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CDC Caught Hiding Data Showing Mercury In Vaccines Linked to Autism

Discussion in 'Action Alerts and Advocacy' started by caledonia, Mar 3, 2014.

  1. Hip

    Hip Senior Member

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    But vaccines are not like any other medication, because there is an ethical problem involved, at the societal level.

    The ethical problem with vaccines is that in many cases, the best policy for a self-interested individual is not to get a vaccination, provided that most other people do get the vaccination.

    The selfish individual will let other people take the small risk associated with getting their shots in order to provide herd immunity; but that individual will avoid getting a vaccination themselves, so as to avoid the small risk of an adverse reaction. However, if all individuals adopted this approach, obviously herd immunity would disappear, and nobody would be protected from the infectious agent, and that agent may thus run rife through the community.

    This situation is similar to a tragedy of the commons state of affairs, where individuals acting independently and rationally according to their personal self-interest actually en masse work against the best interests of society, and thus ultimately against themselves.


    Though note that the above is only true of vaccines for contagious diseases that spread among the human poulation. For non-contagious infectious diseases like tetanus (which you can contract when the bacterium Clostridium tetani, found in the soil or house dust, gets into a cut on your skin), if you skip the vaccination, the only person who is affected is you.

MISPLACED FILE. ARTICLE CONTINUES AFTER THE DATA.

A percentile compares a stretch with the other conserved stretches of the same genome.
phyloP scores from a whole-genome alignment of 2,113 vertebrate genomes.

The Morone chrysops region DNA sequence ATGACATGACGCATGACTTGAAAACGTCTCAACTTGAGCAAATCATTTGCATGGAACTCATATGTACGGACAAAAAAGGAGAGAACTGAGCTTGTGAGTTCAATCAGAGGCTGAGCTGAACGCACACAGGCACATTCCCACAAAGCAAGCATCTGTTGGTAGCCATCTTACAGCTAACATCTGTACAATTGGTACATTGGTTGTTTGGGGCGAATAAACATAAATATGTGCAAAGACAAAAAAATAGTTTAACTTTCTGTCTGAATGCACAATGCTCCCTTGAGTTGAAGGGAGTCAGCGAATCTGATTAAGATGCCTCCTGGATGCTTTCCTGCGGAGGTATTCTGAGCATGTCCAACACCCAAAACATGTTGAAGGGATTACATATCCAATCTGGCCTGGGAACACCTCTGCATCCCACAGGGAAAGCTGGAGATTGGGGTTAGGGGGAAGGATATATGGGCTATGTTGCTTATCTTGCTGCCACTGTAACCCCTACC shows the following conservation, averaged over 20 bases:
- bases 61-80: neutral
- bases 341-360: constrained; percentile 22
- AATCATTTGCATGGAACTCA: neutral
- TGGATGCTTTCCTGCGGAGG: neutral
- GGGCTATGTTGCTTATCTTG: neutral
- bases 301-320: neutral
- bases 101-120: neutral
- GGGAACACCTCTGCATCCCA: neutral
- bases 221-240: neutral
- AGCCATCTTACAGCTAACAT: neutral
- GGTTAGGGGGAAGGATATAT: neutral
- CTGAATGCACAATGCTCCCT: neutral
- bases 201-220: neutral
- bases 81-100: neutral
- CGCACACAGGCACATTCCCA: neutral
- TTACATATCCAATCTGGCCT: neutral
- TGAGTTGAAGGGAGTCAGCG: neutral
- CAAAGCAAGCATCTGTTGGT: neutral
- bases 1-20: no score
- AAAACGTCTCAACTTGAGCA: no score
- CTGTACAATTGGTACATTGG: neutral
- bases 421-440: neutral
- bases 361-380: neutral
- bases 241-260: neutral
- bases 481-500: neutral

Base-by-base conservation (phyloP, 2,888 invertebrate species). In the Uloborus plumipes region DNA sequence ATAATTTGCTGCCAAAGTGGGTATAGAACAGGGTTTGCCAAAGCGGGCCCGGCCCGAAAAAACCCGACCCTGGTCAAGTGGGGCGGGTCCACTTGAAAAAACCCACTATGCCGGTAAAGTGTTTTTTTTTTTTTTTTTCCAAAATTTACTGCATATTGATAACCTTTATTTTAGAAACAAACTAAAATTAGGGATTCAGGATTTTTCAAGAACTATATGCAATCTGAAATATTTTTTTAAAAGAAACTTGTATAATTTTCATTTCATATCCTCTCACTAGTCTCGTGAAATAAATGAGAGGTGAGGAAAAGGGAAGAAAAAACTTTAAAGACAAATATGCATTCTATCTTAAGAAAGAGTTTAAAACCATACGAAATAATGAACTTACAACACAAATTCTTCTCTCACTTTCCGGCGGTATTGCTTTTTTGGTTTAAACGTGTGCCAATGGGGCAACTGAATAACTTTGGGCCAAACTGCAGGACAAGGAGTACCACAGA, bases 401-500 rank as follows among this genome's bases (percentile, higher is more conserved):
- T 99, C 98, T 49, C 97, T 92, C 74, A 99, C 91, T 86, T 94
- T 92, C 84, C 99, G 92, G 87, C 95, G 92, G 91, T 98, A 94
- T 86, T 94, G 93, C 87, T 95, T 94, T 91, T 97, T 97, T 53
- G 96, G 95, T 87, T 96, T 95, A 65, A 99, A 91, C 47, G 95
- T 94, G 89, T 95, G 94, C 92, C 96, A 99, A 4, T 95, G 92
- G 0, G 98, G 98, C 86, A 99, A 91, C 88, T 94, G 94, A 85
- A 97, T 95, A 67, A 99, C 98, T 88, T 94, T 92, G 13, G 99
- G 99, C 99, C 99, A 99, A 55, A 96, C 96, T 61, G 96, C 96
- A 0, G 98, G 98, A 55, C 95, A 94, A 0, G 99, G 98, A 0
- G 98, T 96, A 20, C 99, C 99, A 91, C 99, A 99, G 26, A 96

Last edited: Mar 4, 2014
    Tristen likes this.
  2. Ema

    Ema Senior Member

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    I think part of the problem is the sheer number of vaccines recommended now.

    According to the CDC website and my estimated count, in 1983 (the earliest year closest to my birth), 5 vaccines were recommended.

    In 2013, they list 14.

    So if this strategy was working, we should be much healthier instead of having an epidemic of autoimmune and other immune related diseases.

    I'm sure there are other factors in play as well but I just don't see it working as well as it seems it should.
     
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  3. Hip

    Hip Senior Member

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    @Ema
    This Wikipedia article details the infectious agents linked to autoimmune disorders:
    This makes me think that the most likely explanation for the rise in autoimmune disorders is perhaps new strains of enteroviruses entering circulation, especially since globalization facilitates the spread of pathogens around the world.